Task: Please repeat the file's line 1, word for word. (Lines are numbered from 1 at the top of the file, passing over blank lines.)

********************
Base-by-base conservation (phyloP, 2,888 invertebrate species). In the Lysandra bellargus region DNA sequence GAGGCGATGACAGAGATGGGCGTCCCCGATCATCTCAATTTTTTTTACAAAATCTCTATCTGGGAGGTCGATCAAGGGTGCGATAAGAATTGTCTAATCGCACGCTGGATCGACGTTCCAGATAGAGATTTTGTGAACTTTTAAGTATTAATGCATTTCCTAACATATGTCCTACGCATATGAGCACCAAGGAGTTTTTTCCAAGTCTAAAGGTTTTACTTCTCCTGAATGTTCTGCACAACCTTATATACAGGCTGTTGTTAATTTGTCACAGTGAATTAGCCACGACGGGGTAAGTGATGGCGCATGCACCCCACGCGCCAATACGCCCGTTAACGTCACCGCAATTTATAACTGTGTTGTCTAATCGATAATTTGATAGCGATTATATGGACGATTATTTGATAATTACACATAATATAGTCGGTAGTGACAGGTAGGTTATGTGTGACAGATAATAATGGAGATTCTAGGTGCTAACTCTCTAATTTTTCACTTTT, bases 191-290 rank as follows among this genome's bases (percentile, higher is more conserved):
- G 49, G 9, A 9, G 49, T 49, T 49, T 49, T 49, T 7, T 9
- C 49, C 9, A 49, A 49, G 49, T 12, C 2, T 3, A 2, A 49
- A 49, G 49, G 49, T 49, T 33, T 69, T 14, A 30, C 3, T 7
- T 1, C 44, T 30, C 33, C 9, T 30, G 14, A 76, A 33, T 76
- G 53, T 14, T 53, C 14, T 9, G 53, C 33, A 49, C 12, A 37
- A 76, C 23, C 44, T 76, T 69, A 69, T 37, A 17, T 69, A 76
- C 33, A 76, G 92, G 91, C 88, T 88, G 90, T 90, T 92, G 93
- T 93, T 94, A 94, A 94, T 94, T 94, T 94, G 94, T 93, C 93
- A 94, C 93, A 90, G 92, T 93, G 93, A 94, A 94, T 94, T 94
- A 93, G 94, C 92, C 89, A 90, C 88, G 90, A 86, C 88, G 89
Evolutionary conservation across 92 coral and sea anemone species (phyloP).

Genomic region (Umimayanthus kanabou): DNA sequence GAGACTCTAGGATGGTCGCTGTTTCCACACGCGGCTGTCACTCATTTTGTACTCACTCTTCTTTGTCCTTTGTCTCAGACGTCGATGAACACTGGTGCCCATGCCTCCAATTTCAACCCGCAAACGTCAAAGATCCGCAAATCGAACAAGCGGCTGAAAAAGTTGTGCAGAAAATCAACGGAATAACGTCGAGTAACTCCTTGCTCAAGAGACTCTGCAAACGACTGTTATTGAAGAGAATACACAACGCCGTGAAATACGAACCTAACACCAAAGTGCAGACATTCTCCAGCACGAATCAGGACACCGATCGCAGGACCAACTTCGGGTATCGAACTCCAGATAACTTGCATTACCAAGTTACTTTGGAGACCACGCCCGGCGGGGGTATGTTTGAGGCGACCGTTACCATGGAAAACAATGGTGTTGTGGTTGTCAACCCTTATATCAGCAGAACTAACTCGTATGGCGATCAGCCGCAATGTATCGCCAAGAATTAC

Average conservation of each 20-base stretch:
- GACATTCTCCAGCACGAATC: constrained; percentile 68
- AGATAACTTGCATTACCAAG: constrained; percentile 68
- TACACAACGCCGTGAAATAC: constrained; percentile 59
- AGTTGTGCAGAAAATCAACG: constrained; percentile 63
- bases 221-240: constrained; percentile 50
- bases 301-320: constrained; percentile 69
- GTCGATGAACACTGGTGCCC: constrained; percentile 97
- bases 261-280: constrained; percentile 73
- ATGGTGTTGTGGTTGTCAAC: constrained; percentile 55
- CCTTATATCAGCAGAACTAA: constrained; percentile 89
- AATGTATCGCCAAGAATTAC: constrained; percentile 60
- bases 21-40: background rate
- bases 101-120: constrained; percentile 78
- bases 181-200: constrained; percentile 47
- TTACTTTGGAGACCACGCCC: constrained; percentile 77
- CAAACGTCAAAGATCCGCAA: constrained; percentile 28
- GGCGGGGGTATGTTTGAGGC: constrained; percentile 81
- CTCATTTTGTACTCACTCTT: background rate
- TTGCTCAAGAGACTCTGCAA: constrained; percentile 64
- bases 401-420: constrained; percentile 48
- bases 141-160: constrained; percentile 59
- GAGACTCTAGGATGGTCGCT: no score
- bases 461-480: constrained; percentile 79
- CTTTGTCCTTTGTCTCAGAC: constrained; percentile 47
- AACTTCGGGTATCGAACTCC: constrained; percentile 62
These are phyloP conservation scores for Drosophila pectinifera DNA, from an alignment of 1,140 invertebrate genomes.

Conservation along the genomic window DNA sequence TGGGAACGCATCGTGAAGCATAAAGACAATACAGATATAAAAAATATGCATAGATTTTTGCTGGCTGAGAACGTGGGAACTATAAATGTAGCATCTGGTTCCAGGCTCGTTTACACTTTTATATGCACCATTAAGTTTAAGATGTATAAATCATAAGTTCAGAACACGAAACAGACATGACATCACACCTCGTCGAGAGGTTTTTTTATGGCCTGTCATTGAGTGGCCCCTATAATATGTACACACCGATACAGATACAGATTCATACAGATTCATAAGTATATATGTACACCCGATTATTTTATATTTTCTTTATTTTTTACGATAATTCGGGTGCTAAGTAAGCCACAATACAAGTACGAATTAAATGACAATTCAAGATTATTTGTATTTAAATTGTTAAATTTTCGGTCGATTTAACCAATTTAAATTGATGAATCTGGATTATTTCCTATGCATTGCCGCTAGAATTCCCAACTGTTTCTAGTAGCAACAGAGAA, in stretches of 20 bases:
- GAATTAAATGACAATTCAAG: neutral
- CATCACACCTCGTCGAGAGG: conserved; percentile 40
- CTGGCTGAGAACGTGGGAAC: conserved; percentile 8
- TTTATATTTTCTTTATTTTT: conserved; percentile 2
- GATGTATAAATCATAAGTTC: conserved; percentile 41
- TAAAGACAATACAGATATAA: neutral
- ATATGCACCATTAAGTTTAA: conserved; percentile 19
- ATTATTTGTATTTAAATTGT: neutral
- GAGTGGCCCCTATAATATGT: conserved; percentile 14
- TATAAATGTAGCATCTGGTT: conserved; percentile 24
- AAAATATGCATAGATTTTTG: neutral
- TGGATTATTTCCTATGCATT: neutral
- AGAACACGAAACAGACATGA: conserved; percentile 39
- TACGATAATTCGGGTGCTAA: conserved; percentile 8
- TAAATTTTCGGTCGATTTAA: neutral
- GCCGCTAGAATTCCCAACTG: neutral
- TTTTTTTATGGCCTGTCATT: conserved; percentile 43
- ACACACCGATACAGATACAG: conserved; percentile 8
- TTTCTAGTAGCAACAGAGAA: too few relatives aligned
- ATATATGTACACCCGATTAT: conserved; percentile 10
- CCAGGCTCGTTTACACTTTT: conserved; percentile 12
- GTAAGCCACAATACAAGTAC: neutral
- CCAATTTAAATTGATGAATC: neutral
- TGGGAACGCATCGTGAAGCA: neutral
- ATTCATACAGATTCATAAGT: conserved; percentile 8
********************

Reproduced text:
Base-by-base conservation (phyloP, 2,888 invertebrate species). In the Lysandra bellargus region DNA sequence GAGGCGATGACAGAGATGGGCGTCCCCGATCATCTCAATTTTTTTTACAAAATCTCTATCTGGGAGGTCGATCAAGGGTGCGATAAGAATTGTCTAATCGCACGCTGGATCGACGTTCCAGATAGAGATTTTGTGAACTTTTAAGTATTAATGCATTTCCTAACATATGTCCTACGCATATGAGCACCAAGGAGTTTTTTCCAAGTCTAAAGGTTTTACTTCTCCTGAATGTTCTGCACAACCTTATATACAGGCTGTTGTTAATTTGTCACAGTGAATTAGCCACGACGGGGTAAGTGATGGCGCATGCACCCCACGCGCCAATACGCCCGTTAACGTCACCGCAATTTATAACTGTGTTGTCTAATCGATAATTTGATAGCGATTATATGGACGATTATTTGATAATTACACATAATATAGTCGGTAGTGACAGGTAGGTTATGTGTGACAGATAATAATGGAGATTCTAGGTGCTAACTCTCTAATTTTTCACTTTT, bases 191-290 rank as follows among this genome's bases (percentile, higher is more conserved):